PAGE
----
With almost 300 confirmed cases of COVID-19 in Whatcom County, the need for greater testing capacity has grown in order to find and then treat those who have contracted the virus.
Northwest Laboratory in Bellingham has stepped up to fill that need – along with a team of student workers from Western.
In mid-March, the laboratory was prioritized to be among the first labs in the state to receive coronavirus testing kits and instruments. By March 27, the laboratory received approval by the state to begin COVID-19 testing, and is currently one of three high capacity testing sites in Washington along with the University of Washington and Washington State Public Health Lab.
But with the distribution of testing kits and instruments came the need for a large increase in additional trained staff to run the tests. Gregory Wolgamot and Ryan Fortna, two Northwest Laboratory pathologists with doctorates in molecular biology, lead the laboratory’s efforts. They oversee testing validation and operations, often spending the whole day in the clinical lab.
“This is not a simple push-button test,” Wolgamot said. “A lot of lab tests, you put the sample in, and you push a button and the machine spits out the answer because everything is so automated. Although parts of this test are automated, other parts require a lot of knowledge and skill.”
It’s because of those testing requirements that Northwest Laboratory needed to hire additional people who know molecular biology and understand the testing process. The new employees needed to be skilled with transferring liquids to different places in the lab, or pipetting. Wolgamot recognized this early on and was trying to think about how to find those people in the community.
“I was out walking around the neighborhood with this question burning on my mind,” Wolgamot said. “How are we going to find people to do the testing?”
On that walk, Wolgamot ran into Dave Hooper, a Western professor of Biology, who was also out on a walk that night. The two talked through the obstacles Wolgamot was having around equipment and staffing, and they realized that Western students could be the resource they needed.
“It was interesting how this all came about,” Hooper said. “It was very much by chance. It’s a great example of Western’s partnerships with community businesses and organizations, and it highlights the importance of that connection.”
After those initial conversations, Hooper sent out an email to see if there were any molecular biology graduate or undergraduate students that were interested in helping the lab test for COVID-19. The Northwest Laboratory team ended up getting 36 responses, and the students were quickly brought in and given the training they needed.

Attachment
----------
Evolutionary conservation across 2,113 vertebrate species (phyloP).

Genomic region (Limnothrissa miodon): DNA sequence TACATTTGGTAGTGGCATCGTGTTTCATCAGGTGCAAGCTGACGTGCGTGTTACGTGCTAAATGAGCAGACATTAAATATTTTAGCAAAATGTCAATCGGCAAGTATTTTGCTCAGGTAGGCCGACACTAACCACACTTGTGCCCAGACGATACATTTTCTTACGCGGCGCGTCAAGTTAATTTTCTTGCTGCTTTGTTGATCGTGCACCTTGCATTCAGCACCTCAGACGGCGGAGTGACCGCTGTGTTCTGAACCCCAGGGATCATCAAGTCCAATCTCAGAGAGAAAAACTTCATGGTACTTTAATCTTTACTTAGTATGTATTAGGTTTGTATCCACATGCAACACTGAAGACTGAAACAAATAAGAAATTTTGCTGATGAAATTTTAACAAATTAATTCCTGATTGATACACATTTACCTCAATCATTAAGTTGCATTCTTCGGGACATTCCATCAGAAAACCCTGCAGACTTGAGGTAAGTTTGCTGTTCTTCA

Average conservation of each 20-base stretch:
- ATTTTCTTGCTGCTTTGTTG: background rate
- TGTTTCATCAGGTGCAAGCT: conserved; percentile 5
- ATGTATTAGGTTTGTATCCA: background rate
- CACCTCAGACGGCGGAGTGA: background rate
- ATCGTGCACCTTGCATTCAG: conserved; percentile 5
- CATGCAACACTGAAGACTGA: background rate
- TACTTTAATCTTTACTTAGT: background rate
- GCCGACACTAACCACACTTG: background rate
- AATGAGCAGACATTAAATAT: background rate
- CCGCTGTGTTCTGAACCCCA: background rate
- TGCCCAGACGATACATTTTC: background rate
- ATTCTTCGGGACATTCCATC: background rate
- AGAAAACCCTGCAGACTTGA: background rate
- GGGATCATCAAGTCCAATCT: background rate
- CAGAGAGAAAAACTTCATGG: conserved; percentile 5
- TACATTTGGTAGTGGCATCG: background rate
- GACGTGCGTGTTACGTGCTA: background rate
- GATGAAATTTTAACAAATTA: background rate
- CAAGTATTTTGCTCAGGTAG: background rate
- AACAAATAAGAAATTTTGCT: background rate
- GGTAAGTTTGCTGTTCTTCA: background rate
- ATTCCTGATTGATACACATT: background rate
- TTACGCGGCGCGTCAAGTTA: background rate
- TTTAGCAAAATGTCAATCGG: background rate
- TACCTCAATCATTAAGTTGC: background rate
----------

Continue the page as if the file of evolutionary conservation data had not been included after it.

“It’s kind of a neat story,” Wolgamot said. “They came to the rescue and said ‘hey, let’s help.’”
Riley Haner, a fourth-year biology undergraduate student at Western from Klickitat County, was one of the 36 students who responded. After he applied, he was brought onto the team on April 1. He was hesitant at first about what his responsibilities were and who he would be working with, and said the most anxiety-producing thing of working at the lab was the unknown transmission rates of COVID-19.
“I’ve actually been pleasantly satisfied with the experience, especially the hands-on stuff,” Haner said. “I was happy to work alongside the doctors and gain a lot of first-hand experience from their perspectives in following through procedures and how they think about the procedures, protocols, and the pathological sense of the pandemic.”
During their training, the students are supervised by Fortna and Wolgamot. The training has no defined timeline; it varies for each student depending on their comfort level and skill set. As the students grow more comfortable and knowledgeable in their job, less supervision is required. Jennifer Bull, the COO of Northwest Laboratory, said the process has taken about three weeks and most of the students are now starting to work independently.
I was happy to work alongside the doctors and gain a lot of first-hand experience from their perspectives in following through procedures and how they think about the procedures, protocols, and the pathological sense of the pandemic.
Rachel Mallon, a Western alumna with a master’s degree in biology, was one of the people who answered Northwest Laboratory’s call for help and was hired as a PCR Technician. Mallon has taken the lead on scheduling and communicating with the Western student team of PCR Technicians, affectionately called by the other staff like Wolgamot as the "Awesome COVID Team,” or “ACT!”
“The training process was a crash course,” Mallon said. “This is a new thing for Northwest Labs, and we’ve been needing to be flexible for this new assay. The doctors are still trying to figure some things out, and we who are running the test are finding ways to make this test better. It definitely has been a steep learning curve.”
The students already had the necessary technical skills they learned through their lab courses, so Northwest Laboratory trained them on basic safety procedures and HIPAA, the Health Insurance Portability and Accountability Act, which mandates industry-wide regulations and standards that aim to protect confidential health care information.
“Coming from Western, it’s been nice working with the community and contributing to assist with the pandemic,” Haner said. “Being able to stay in town and help has been great.”